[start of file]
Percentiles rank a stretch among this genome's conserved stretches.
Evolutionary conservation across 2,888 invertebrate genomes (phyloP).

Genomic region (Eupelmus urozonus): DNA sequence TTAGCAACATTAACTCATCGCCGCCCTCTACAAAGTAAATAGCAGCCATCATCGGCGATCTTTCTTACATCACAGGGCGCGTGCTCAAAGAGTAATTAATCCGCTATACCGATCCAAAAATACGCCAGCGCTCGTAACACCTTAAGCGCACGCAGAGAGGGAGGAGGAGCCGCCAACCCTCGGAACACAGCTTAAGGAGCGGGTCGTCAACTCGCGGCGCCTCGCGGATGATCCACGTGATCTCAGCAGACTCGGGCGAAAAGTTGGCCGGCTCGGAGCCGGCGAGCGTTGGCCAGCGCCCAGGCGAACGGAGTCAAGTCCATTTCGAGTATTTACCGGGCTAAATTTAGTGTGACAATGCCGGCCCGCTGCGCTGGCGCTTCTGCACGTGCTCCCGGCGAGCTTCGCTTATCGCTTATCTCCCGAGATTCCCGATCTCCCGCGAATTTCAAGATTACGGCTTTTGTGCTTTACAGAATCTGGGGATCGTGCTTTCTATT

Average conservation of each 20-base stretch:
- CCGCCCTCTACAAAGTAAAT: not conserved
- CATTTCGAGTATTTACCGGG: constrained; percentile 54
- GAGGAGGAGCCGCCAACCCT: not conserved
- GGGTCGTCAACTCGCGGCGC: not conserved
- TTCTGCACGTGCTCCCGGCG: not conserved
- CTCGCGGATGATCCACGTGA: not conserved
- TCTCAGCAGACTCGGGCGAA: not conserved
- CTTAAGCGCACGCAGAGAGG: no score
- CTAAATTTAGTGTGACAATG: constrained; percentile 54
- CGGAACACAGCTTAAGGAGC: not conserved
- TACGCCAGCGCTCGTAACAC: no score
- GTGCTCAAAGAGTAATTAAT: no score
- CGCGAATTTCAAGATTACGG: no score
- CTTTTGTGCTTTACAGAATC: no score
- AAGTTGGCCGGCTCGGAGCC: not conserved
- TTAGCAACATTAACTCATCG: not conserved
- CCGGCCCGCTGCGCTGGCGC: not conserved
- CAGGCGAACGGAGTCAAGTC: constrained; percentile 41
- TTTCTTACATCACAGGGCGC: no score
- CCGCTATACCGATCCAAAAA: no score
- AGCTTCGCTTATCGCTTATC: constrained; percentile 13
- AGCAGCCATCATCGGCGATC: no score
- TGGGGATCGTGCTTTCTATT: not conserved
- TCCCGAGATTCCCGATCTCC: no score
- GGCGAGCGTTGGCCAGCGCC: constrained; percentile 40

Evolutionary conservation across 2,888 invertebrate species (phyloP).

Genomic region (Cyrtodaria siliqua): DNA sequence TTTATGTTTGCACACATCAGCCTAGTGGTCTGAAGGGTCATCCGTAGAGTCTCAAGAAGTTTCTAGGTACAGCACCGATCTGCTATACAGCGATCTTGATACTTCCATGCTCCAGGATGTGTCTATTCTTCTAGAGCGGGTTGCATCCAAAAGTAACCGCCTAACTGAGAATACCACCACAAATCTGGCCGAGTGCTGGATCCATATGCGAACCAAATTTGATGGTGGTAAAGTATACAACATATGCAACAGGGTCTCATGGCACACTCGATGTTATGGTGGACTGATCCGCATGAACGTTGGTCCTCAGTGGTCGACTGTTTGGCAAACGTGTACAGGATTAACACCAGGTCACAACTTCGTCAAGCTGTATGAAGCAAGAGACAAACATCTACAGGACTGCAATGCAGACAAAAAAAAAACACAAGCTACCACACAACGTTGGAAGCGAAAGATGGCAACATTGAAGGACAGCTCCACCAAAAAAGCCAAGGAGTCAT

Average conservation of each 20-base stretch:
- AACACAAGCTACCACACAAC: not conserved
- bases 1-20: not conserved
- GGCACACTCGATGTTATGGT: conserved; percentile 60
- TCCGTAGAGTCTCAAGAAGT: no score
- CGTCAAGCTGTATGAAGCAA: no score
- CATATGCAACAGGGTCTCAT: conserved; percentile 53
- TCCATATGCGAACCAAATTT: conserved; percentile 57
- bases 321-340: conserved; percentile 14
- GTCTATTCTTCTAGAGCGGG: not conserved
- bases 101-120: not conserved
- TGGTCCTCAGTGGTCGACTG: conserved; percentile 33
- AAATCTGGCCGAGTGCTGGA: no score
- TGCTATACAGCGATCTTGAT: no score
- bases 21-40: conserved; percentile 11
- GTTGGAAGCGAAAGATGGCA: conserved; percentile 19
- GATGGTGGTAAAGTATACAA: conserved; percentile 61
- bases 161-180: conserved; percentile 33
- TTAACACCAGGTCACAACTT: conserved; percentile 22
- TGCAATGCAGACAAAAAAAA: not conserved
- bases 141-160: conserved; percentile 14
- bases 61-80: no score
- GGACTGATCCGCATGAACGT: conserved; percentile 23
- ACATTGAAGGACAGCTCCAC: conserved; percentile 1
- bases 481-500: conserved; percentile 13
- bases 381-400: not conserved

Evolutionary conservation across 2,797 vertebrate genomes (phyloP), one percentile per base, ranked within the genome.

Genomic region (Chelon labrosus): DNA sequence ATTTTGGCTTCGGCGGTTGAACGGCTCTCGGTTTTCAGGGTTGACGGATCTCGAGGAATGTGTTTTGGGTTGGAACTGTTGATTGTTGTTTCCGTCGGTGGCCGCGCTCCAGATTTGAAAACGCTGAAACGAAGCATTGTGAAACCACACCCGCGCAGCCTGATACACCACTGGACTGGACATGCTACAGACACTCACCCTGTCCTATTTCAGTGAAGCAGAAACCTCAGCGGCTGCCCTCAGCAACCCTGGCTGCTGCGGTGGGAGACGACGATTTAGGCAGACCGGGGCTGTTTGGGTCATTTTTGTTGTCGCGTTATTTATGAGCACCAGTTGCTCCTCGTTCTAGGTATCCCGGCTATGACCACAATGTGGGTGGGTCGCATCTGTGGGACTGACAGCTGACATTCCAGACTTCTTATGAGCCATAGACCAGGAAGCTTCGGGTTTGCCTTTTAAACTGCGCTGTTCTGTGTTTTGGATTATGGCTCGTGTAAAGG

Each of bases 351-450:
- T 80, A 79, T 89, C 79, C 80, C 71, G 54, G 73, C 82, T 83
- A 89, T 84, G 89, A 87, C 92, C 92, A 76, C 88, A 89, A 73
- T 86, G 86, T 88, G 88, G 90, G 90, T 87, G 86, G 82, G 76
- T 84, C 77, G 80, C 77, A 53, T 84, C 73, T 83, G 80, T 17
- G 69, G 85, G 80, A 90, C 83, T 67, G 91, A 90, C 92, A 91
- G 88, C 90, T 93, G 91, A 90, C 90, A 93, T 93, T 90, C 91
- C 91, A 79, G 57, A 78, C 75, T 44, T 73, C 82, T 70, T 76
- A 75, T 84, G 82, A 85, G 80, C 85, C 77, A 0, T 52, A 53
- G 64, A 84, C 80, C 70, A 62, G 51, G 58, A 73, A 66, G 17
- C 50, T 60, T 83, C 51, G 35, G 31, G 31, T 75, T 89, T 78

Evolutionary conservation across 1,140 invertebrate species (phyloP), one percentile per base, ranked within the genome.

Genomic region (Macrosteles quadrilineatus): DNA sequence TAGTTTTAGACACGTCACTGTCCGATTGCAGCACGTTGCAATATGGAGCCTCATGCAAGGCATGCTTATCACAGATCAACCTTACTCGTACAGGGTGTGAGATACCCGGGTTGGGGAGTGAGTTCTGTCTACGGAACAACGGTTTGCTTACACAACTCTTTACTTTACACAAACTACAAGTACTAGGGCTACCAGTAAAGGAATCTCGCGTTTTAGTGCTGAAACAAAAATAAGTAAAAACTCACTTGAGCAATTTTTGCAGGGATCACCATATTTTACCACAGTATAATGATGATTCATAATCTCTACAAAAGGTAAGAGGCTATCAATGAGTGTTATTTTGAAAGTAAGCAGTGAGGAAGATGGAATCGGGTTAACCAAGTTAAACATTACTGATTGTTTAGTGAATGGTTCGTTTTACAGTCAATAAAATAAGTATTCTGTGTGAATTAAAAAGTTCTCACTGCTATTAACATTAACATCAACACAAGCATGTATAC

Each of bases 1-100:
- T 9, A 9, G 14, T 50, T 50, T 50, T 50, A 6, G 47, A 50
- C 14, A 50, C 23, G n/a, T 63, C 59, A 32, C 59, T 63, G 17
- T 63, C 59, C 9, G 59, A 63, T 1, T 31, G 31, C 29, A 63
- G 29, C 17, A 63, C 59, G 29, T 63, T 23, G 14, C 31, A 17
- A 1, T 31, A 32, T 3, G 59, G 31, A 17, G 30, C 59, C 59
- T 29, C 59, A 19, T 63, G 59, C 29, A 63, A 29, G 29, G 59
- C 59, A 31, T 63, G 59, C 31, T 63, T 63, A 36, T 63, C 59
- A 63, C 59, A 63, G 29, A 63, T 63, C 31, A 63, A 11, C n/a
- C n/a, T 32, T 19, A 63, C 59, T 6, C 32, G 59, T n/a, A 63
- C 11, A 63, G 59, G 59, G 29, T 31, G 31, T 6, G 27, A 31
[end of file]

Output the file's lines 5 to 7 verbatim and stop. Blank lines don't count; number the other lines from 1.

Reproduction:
- CCGCCCTCTACAAAGTAAAT: not conserved
- CATTTCGAGTATTTACCGGG: constrained; percentile 54
- GAGGAGGAGCCGCCAACCCT: not conserved